Edgartown is moving forward with a long-planned project to replace a World War II-era airplane hangar at Katama Airfield, despite concerns that the town may be getting a bad deal.

The selectmen endorsed the plan at their meeting Monday and are expected to sign an amended conservation restriction next week. The amendment clears the way for the project, which will double the size of the 1945 airport hangar.

Town counsel Ronald H. Rappaport told the selectmen again Monday that the deal comes at a price.

“What I said in the last meeting is . . . the town is giving up a lot to effectively double the size of a reasonably small hangar,” Mr. Rappaport said. “That’s over 21 acres of additional land of conservation restriction, with some uses being placed on it. People ought to take a deep breath and see what we’re giving up and if it’s worth it.”

Expanding the hangar triggered a complicated process that the town has been working on for the past several years. Among other things, it required an act of the state legislature to amend the conservation restriction at the 90-acre grass airfield, an environmentally sensitive area that was protected by the town, the state and The Nature Conservancy decades ago. The amendment also calls for placing 62.5 acres of land known as the Nickerson Property under the conservation restriction, converting 6,700 square feet of land at the airfield into a natural state, and transferring about 21 acres of town-owned land off Pennywise Path into conservation land with restricted use. The act also requires that The Nature Conservancy approve the hangar expansion.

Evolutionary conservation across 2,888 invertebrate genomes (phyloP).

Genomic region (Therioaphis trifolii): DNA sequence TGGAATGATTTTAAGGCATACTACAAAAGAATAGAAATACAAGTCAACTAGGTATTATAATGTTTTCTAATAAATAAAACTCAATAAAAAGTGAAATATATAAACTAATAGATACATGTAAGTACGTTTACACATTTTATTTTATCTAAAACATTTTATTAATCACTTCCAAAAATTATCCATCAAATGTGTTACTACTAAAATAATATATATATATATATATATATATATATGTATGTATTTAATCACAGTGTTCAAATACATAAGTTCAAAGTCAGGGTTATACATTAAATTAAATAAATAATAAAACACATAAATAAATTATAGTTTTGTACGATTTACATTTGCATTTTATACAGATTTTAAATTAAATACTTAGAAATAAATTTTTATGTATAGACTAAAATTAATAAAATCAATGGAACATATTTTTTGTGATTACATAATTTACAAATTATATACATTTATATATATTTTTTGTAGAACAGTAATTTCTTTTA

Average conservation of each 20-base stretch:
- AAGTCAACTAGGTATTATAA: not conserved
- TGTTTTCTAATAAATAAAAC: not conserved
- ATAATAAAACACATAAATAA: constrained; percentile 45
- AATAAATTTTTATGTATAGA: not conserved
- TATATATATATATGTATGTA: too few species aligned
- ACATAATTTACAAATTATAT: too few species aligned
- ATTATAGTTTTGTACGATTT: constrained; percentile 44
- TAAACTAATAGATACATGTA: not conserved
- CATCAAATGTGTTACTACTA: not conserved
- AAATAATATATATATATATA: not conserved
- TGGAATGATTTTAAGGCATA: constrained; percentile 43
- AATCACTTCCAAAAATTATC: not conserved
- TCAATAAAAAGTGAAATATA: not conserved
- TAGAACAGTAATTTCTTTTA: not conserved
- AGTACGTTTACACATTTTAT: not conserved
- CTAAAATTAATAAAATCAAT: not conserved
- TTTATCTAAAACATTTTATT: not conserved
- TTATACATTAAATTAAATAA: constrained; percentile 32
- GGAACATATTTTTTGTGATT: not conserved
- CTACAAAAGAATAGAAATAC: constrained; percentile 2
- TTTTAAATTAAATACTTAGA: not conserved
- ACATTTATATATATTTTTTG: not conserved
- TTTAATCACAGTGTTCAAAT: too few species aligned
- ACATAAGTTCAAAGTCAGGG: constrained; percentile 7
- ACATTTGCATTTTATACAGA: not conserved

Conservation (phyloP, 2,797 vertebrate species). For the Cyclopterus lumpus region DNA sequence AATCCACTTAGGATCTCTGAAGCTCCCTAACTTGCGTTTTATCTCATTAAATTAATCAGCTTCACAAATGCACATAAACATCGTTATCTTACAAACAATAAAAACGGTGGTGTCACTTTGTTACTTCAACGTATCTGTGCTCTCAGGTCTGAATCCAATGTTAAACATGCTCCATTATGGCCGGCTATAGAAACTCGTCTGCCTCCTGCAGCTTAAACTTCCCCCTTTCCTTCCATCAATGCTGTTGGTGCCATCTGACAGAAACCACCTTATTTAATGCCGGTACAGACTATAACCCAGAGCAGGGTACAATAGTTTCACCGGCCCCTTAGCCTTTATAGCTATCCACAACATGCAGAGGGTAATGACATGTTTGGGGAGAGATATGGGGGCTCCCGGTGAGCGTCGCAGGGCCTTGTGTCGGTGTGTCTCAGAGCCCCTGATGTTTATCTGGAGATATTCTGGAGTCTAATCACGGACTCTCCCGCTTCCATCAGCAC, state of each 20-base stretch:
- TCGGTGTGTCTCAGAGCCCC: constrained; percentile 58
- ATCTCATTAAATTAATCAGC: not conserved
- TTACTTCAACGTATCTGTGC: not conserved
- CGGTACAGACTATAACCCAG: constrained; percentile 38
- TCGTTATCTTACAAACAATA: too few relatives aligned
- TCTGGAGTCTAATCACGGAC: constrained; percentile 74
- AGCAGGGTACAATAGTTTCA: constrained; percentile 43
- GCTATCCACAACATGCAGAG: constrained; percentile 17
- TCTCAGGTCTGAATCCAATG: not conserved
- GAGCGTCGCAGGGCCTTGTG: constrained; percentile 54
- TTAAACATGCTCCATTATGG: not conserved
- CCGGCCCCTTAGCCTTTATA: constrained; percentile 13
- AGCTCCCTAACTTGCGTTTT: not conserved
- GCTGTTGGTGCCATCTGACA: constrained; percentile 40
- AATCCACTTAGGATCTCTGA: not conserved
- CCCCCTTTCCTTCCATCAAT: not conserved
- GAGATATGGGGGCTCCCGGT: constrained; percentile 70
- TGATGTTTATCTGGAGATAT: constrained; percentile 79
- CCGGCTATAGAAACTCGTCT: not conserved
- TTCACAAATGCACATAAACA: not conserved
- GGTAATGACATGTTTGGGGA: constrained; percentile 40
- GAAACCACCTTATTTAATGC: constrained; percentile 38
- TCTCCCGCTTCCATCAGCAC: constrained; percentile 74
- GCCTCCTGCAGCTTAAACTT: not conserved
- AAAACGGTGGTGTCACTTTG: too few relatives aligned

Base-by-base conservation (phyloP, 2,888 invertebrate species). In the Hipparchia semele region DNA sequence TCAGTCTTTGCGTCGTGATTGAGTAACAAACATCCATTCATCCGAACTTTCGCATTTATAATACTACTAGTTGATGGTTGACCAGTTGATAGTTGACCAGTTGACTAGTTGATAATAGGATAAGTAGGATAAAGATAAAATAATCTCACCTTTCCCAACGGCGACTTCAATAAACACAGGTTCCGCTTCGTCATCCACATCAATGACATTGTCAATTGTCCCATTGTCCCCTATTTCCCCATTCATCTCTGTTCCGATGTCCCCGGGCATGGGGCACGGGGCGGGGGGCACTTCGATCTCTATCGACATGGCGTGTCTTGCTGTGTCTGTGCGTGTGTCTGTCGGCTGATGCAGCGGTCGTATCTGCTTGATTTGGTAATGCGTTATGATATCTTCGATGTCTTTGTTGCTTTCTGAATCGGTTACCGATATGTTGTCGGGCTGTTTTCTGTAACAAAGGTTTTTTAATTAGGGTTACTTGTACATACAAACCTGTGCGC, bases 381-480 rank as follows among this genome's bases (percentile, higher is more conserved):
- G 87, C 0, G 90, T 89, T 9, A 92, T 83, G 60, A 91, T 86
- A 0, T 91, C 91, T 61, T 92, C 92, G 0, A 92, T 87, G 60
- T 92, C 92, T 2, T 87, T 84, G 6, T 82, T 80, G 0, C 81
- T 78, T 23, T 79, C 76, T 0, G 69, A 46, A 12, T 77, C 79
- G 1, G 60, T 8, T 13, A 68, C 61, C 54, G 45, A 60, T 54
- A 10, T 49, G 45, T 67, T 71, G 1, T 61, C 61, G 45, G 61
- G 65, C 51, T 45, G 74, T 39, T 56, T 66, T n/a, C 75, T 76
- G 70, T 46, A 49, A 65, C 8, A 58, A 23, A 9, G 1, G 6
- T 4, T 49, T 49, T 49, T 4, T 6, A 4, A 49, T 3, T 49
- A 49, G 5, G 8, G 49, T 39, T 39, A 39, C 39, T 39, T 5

The new restriction is a 17-page document.

Much of the legal wrangling has been with The Nature Conservancy, but Mr. Rappaport said Monday that the Conservancy has signed off on the deal and approved the hangar expansion.

Airport manager Mike Creato said the hangar project will be a benefit.

“The town sure has put a lot into preserving the airport and Katama Farm . . . and there’s a benefit to having a building that sort of cleans it up out there,” he said. “There’s a nice oasis. It’s a little messy and overridden, but I think it’s a worthwhile effort to make it a viable facility. It’s not without a pretty good return.”

Selectman Arthur Smadbeck said he backs the plan but wants guarantees.

“We’re all in favor of it . . . . What I don’t want to do is inadvertently obligate the town into something without a rock solid guarantee what we’re doing gets us what we’re trying to do,” he said.

The selectmen are expected to sign the amended conservation restriction at their meeting next week.

“I think we’re on our way hopefully,” said selectman and chairman of the board Margaret Serpa.

In a related move, the selectmen also voted to split the management duties of the airport and restaurant operations, and will issue a request for proposals. Mr. Creato plans to step down as manager.

In other business, the town will allow John Roberts, the owner of a commercial building at 11 North Water street, to put a dumpster on Mayhew Lane for a project to repair the building.

Town administrator Pamela Dolby reported that Edgartown, Oak Bluffs and Tisbury are applying for a state grant to pay the salary of an energy manager to oversee energy projects in all three towns.